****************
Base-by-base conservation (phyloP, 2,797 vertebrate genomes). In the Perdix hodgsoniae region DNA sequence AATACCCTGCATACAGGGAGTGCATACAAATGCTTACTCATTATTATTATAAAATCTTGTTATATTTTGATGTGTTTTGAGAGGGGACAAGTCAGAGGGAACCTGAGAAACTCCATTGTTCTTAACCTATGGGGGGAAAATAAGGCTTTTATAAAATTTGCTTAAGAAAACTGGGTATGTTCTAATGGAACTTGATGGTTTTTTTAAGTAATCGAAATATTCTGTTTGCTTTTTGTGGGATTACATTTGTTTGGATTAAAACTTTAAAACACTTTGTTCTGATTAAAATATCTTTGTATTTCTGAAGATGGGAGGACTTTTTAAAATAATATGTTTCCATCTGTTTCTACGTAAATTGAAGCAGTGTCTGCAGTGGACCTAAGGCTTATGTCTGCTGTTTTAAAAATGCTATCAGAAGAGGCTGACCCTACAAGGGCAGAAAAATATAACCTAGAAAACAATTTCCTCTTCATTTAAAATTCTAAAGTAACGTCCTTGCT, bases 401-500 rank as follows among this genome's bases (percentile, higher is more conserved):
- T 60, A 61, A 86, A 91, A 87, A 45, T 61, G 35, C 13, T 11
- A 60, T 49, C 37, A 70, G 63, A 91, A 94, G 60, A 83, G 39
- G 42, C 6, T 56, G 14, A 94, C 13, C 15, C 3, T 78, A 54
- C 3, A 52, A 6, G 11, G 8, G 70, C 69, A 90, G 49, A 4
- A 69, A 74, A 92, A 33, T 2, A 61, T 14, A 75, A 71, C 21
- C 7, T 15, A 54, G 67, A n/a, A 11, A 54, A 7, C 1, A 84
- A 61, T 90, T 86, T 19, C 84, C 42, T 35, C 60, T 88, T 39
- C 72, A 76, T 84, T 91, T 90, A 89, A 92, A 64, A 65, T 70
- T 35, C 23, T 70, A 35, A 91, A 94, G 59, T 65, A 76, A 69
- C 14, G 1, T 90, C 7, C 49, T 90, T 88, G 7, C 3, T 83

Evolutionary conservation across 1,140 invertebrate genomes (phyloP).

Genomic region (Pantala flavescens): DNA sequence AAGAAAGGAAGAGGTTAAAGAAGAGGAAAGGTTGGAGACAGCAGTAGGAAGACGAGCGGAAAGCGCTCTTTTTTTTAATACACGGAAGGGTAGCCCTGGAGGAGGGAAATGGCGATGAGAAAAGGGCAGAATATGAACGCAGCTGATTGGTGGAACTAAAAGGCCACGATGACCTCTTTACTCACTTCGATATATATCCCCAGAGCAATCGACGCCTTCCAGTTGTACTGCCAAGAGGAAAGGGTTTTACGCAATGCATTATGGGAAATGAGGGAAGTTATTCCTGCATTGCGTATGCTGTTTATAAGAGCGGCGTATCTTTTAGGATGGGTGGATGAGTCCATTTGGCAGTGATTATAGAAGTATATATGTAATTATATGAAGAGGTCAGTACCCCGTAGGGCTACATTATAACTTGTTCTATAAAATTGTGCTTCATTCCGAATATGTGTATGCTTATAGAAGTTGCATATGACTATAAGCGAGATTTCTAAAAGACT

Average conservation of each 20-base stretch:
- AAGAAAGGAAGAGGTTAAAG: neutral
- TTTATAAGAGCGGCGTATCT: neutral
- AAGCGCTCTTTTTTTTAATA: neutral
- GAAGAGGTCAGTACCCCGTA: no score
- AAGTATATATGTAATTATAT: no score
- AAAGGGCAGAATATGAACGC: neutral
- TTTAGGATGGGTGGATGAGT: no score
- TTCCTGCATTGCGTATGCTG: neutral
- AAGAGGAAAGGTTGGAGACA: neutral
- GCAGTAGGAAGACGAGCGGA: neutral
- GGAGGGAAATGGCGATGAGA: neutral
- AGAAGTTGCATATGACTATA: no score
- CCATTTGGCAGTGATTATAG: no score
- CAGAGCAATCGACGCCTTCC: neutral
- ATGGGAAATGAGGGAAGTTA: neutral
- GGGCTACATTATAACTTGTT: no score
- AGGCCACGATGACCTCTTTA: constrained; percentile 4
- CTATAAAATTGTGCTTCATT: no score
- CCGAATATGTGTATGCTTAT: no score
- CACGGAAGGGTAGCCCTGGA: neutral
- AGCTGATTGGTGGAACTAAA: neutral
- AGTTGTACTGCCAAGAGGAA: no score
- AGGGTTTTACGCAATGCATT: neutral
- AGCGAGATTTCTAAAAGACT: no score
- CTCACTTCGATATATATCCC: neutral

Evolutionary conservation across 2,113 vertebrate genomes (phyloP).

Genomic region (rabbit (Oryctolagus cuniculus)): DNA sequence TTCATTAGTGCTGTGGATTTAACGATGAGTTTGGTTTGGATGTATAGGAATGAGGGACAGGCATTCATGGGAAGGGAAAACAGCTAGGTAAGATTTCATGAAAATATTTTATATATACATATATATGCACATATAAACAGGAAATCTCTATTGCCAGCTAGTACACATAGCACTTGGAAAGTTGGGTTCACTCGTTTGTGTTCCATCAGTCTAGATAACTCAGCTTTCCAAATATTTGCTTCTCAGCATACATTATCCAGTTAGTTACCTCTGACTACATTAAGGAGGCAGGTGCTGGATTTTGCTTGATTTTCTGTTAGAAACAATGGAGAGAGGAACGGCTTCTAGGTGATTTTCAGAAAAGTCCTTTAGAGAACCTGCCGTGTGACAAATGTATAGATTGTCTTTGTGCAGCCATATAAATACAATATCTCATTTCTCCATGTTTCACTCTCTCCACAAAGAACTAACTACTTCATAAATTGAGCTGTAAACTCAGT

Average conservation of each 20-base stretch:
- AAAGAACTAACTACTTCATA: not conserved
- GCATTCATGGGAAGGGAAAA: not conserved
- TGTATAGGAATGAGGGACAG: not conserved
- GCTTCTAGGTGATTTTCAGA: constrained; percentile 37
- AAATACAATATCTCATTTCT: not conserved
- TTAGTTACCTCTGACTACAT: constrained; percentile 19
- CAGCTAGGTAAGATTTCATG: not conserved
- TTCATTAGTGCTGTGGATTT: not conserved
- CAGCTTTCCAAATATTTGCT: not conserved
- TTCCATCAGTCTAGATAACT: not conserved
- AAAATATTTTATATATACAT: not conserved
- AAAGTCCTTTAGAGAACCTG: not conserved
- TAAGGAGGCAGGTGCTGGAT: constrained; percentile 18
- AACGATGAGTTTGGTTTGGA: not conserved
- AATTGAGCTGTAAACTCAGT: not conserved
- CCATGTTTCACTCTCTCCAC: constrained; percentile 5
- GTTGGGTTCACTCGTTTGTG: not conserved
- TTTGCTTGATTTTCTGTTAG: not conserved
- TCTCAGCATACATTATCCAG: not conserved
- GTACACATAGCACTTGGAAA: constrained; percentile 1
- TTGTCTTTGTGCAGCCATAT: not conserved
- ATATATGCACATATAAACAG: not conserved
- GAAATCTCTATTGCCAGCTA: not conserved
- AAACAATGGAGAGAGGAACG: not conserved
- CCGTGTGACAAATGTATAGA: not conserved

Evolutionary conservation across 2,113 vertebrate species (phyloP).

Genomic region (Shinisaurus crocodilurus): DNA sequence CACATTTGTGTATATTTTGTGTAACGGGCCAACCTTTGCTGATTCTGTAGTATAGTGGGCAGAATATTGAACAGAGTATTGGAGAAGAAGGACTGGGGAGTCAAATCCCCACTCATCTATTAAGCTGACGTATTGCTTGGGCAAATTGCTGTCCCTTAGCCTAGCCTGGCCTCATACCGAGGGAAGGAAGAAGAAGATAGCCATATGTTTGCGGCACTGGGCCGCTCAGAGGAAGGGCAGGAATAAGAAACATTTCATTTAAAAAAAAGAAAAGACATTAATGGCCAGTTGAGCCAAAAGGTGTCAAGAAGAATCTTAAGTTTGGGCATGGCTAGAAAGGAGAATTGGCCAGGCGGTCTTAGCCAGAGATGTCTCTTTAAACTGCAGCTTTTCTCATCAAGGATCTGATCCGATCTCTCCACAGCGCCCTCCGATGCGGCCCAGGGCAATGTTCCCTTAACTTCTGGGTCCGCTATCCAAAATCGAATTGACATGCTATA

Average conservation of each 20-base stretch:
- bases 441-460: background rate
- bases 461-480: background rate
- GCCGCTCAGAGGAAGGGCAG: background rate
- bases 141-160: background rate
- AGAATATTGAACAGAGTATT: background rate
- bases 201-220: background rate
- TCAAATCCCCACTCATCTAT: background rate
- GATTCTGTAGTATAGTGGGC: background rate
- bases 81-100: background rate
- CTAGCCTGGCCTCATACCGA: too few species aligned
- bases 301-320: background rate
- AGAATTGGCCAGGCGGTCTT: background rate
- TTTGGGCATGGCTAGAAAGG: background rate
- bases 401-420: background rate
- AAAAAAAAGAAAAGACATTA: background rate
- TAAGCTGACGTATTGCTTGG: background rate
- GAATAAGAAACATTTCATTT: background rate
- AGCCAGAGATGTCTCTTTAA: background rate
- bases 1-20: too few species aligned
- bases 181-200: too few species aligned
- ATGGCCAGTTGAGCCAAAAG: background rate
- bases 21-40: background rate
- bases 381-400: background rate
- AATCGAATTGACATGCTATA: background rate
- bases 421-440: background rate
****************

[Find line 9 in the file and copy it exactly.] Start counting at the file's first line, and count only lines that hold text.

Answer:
- C 72, A 76, T 84, T 91, T 90, A 89, A 92, A 64, A 65, T 70